Posted by The Marketing Team,
Mar 04, 2014
Do you remember the early scenes of the classic Charlie and the Chocolate Factory film?
Charlie is peering through the window of the local sweet shop, shaking his head in sad disdain at all the smiling, spoilt children inside having sweets thrown all over them. They’re in and he isn’t and he can only catch a glimpse of what’s inside, knowing he’s unlikely to ever afford the privilege of going into the shop with the other children.
So why am I talking about Charlie?
As part of a new £600m commitment to the Sky Owned portfolio, Sky First Episodes was born on February 1st; a platform which allows users to watch first episodes from Sky on YouTube. Naomi Gibney, Sky director of entertainment, marketing and digital, said: “The combination of Sky First Episodes and a TV campaign featuring entire clips from our biggest and best series means that now everyone has the chance to sample Sky shows.”
Just a taste…
Sky are attempting to utilise the ever-growing VOD space and have extended their content to a new video platform in the hope they will generate more subscribers, just as the sweet shop owner enticed children with his shiny shelves of sweets. It is growing increasingly important in such a media-saturated world that brands are now confident in their platform choices for the mutual benefit of both the company and customers. A brand must now ask: ‘How appropriate is this medium for our business objectives and what will it actually do for us and our customers?’ In other words, how can Sky build long-term relationships between its customers and their content?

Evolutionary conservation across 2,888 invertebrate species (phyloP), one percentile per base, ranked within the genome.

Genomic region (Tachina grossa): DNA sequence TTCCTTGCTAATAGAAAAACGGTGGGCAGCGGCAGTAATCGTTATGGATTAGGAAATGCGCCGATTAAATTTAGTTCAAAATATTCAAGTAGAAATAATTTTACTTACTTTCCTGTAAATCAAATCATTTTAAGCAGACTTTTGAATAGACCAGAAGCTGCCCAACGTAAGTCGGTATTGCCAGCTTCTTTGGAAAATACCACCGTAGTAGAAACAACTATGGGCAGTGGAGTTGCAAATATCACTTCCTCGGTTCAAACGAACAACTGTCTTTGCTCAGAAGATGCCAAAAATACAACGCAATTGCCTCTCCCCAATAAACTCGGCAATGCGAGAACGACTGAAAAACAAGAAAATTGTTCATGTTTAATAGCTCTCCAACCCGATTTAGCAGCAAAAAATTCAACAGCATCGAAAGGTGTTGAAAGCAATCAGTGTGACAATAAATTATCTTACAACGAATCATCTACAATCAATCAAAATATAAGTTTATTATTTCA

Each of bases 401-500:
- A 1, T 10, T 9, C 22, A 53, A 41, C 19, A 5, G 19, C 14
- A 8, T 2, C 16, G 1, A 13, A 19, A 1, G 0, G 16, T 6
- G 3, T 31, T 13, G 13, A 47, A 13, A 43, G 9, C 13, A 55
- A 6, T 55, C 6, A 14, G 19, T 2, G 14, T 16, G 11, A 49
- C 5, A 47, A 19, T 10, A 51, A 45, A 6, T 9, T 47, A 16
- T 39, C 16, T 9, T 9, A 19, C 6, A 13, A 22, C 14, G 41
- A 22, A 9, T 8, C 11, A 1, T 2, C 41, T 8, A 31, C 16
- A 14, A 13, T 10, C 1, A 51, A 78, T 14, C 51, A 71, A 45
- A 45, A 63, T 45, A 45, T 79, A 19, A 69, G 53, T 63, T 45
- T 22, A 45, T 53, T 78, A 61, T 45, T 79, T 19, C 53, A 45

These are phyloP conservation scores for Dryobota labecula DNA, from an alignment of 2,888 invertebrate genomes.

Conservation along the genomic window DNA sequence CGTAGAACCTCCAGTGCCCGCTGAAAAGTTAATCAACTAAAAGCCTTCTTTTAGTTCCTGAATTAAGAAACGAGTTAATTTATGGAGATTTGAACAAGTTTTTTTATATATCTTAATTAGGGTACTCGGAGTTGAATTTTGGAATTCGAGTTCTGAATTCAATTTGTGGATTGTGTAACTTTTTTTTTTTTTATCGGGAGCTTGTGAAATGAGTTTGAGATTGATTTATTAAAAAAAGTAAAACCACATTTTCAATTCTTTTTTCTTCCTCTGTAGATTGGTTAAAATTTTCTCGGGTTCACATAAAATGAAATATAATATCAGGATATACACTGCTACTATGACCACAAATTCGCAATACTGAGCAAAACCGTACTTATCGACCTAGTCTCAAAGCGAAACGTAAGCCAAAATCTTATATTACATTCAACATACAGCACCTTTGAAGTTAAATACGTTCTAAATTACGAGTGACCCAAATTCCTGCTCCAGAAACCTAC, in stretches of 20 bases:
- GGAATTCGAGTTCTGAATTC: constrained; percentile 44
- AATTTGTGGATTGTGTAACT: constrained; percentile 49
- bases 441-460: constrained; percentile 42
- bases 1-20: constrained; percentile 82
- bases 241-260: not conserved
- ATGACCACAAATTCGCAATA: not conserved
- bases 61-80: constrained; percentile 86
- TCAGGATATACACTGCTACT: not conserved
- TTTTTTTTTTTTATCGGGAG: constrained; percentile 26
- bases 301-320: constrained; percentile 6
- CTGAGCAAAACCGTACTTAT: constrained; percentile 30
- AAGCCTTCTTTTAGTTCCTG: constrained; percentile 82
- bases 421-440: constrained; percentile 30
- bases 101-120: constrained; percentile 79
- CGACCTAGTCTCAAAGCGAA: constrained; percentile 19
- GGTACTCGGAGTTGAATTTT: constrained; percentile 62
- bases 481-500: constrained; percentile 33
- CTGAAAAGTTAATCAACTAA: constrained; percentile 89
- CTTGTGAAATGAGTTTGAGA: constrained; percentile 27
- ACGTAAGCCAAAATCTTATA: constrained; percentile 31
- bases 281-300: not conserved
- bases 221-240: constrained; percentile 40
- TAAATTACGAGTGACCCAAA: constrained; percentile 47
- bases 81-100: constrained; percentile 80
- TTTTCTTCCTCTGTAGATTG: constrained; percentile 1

Sky’s new service provides first episodes and scene teasers plus behind the scenes footage to non-Sky subscribers via YouTube. What’s the catch? In order to view more episodes, viewers must subscribe to Sky. This brings me back to Charlie, who did indeed desire what the other children had inside the sweet shop. However, no matter how enticing the shop was, it just reminded him of what he didn’t have and couldn’t afford. In other words, if Charlie had been able to afford to go into the sweet shop, it is likely he would have. And we all remember how disappointed Charlie was when he eventually got a chocolate bar but it didn’t hold the golden ticket. His hopes were raised, his anticipation built but then he was let down by not being able to continue his chocolate journey without having to purchase further.
Outside of providing first episodes and behind the scenes footage, Sky’s new service seems to be lacking a real reason for customers to continue their journey. Ultimately, the key to Sky’s advantage over competitor platforms is the ownership of experience opportunities for consumers. This is something which is growing increasingly important in a world bored of materialism, hence the popularity of Twitter and Facebook where consumers can share their experiences and discuss their excitement. OTT platforms such as Netflix have also hit the nail on the head by providing exclusive, exciting content available only to subscribers and which gets people talking. At the end of January this year, they passed the 44 million user mark, and have stated: “It's been a good year for Netflix. People around the world want what we offer: consumer-in-control internet television.”
Instead of simply providing an outlet to view programming, Sky need to create noise and excitement around their content; get customers talking and sharing; start creating and joining conversations; tap into the ‘content experience’ and begin adding an extra value dimension to their offerings, perhaps creating media events around their programmes. So take note Sky, it’s time to open those sweet shop doors and offer more than a penny sweet sample and a window view.
Written by Jessica Venner from Total Media
Jess works as part of the TV team and loves strategy, customer/client relationship-building and a half-hourly snack or two.